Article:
Sentinel lymph node biopsy
A breast tumor may spread around the body via blood and lymphatic vessels. One of the characteristic areas for metastases are regional, i.e., axillary lymph nodes. Information about the presence or absence of metastases in them is very important to prescribe the right treatment. To obtain reliable information the samples of the respective lymph nodes are collected to perform their histological examination. It is known that if there are no clinical and radiological signs of involvement, meaning if the lymph nodes are not enlarged on palpation and show no changes on ultrasound or radiological examination (mammography, MRI, CT, PET-CT), the probability that they are affected with ‘invisible’ metastases does not exceed 25-30%. At the same time removing healthy lymph nodes that are not affected by the disease only leads to increased likelihood of such serious complications as chronic lymphostasis. You can learn about the presence of absence of metastases without removing all lymph nodes, but by only examining the sentinel lymph nodes. They are called ‘sentinel’ because they are the first on the path of lymphatic drainage from the tumor and thus are the first to receive metastases if they appear. As a rule, there are from 2 to 5 of them out of the total number of lymph nodes (25-30) located in the axillary region. So, if the metastases are not found in the sentinel lymph node, the probability of their spread to other lymph nodes is extremely small. Therefore, the examination of just the sentinel lymph nodes allows to obtain reliable information while minimizing the injury and avoiding serious complications.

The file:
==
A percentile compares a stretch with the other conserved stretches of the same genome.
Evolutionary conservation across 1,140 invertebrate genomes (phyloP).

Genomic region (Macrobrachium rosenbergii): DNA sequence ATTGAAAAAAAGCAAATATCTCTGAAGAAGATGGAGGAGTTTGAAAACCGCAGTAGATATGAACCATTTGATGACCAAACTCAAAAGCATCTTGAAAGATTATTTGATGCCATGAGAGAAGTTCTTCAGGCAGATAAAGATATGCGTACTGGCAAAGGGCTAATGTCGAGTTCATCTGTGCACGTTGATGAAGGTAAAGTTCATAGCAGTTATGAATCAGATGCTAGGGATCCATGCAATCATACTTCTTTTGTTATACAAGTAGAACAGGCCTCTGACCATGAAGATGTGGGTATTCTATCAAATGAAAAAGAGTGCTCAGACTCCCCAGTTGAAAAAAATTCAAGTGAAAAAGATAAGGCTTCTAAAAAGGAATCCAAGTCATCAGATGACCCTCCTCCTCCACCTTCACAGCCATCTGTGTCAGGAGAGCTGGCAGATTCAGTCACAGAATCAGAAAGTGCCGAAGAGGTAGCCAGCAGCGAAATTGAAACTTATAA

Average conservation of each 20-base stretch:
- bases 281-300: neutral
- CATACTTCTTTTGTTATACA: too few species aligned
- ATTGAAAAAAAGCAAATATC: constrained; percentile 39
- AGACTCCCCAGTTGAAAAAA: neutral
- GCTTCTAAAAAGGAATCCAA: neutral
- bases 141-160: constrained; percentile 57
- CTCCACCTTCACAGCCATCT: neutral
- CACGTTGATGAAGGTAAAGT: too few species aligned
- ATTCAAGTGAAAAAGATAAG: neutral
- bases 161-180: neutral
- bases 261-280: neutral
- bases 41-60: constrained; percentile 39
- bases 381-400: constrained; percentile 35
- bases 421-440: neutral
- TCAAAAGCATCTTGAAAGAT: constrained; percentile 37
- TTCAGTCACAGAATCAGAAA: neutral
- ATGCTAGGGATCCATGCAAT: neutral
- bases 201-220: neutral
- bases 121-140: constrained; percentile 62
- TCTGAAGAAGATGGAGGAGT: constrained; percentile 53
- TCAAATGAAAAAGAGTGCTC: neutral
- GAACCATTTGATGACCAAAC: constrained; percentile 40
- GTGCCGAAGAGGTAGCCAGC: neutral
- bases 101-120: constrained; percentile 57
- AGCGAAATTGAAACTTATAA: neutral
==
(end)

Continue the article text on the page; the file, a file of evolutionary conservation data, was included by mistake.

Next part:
Different substances are used to identify the sentinel lymph nodes – the lymphotropic dyes (i.e., the colored compounds that are distributed by the lymphatic system and accumulate in the sentinel lymph nodes, showing them) or lymphotropic proteins which contain a radioactive isotope. The isotope’s activity is defined with a portable radiation detector.
At our hospital we use Indocyanine Green – a lymphotropic substance that starts to ‘glow’ when exposed to infrared rays. A special camera with a monitor is used for this purpose. This procedure is safe and reliable. It allows to significantly reduce the trauma caused by the treatment as well as avoid multiple complications.